Tag: Clearspace

Jive: Goodbye Clearspace, Hello Social Business Software

Jive SoftwarePortland-based Jive Software has been relatively quiet as of late. And that generally leads me to assume that they’re working on something new, but I didn’t really have much to go on as to what that might be.

Today, it all became much less clear. (Pun intended.)

Jive has announced that—for their newest release—they have abandoned the distinct Clearspace products in favor of launching a suite of tools entitled “Social Business Software.” And I’m sure it’s no accident that it just happens to be “version 3.0.”

Jive CEO Dave Hersh describes this new offering as the first new application category in business since CRM:

For our customers, SBS is the new enterprise category. The enterprise has been devoid of a new application category since CRM, and they see the advent of social software as the biggest change to happen to the enterprise in fifteen years. It’s now spanning every major vertical and the visionary leaders are seeing the gains that can be made by opening up collaboration and focusing on the people. This is especially true in a downturn, where throwing more money at business process software is not going to lead to huge value increases — you have to look to the areas where there is the most to gain, the white spaces in a company: the people.

Few companies have had the foresight of Jive to understand that—due to both external and internal forces—corporations would be dragged kicking and screaming into becoming much more social beings. This gives them an edge on insight, but they still have several goliath competitors with whom they compete, namely Microsoft and IBM.

Now, Jive is hoping to deliver the platform that helps enable this growing corporate predilection toward more social business management.

Jive marketechture

How is the market reacting to the news?

While there hasn’t been much from the enterprise-focused pubs yet, the tech blogs have taken a gander at Jive’s Social Business Software. Here’s what they had to say:

Jive’s Social Business Software makes collaboration easier (VentureBeat)

“With the downturn, you might assume that Jive was part of a fad that has passed…. But after talking to Chief Marketing Officer Lawrence, it sounds like that would be a mistake—Jive added 200 customers last year, bringing its total to more than 2,500, and many of those newer customers are paying for more expensive tools, so its revenue actually grew 70 percent. In fact, Lawrence says Jive is hiring. And a recent report from Forrester identified Jive and Telligent as the leaders in the ‘community platforms’ market.”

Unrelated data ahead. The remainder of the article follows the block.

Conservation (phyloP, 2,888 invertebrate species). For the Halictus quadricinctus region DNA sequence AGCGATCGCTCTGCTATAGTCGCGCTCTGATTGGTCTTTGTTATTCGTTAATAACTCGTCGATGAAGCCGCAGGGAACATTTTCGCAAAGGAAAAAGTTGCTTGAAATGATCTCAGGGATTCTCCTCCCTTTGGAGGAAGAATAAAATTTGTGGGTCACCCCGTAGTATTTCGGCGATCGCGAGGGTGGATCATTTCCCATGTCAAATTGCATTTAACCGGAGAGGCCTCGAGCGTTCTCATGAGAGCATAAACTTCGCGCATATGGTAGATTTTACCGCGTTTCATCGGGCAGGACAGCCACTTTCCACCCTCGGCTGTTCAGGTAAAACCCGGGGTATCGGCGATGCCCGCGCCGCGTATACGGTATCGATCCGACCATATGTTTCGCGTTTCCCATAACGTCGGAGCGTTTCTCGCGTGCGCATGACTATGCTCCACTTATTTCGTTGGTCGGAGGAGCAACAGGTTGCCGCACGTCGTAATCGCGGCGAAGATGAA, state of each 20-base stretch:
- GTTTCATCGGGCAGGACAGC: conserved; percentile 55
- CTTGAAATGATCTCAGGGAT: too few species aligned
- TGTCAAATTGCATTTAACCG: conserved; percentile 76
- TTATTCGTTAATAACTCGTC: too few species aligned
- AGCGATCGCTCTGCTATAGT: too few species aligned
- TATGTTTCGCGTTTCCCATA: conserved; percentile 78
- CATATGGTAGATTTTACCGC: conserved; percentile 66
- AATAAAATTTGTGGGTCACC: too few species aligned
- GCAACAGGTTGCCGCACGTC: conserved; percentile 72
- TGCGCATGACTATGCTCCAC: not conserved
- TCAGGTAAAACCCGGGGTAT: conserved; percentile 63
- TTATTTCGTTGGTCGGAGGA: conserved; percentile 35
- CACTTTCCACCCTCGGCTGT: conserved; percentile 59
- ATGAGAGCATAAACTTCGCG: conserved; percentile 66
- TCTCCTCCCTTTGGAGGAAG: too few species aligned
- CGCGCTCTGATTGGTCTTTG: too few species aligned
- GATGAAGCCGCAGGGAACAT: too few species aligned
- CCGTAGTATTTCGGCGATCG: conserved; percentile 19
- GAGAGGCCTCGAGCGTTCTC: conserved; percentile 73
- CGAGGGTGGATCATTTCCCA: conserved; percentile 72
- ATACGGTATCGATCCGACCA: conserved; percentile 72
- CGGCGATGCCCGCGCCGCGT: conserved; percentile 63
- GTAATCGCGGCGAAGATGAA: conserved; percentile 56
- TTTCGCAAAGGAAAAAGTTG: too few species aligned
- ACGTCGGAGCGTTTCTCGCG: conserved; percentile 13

Jive Launches All-In-One Social Enterprise Software (TechCrunchIT)

“Modeled to offer Facebook-like features to enterprises, the software combines computing with social collaboration. The Clearspace app helps businesses hold collaborate on a variety of tasks, including holding discussions, sharing documents, blogging, running polls, and social networking features and more. The Clearspace Community app provides a platform that allows businesses to communicate effectively with customers and the broader community.”

Jive Rolls Out New Product, Takes on Microsoft and IBM in Social Business Software (xconomy)

“‘Enterprise software has been a boring category for 20 years, and Jive is here to change that,’ says Sam Lawrence, Jive’s chief marketing officer.

“You’d expect to hear something like that from an experienced marketer like Lawrence. Yet in this case, he is talking about a bold strategic move by a small company that has its sights set on becoming something like Facebook for the office, putting it on a competitive collision course with Microsoft, IBM, and a slew of startups that aim to help employees get better at collaborating. Jive has evolved to this point from its founding in 2001, before the days of social networking. Its early forays into social software involved online forums and instant messaging, and were focused on support— things like getting customers to help each other rather than call a company with time-consuming questions.”

Jive Updates Enterprise Social Networking (eWeek)

“IBM’s Lotus Connections, Facebook, LinkedIn, and other players are approaching enterprise social-networking, but Jive Software wants to take some market-share of its own with its Social Business Software (SBS) platform. Jive claims that its software’s collaboration and profile features could make it ‘Facebook for the enterprise.'”

Jive Goes Bigger (Than Ever) (ITSinsider)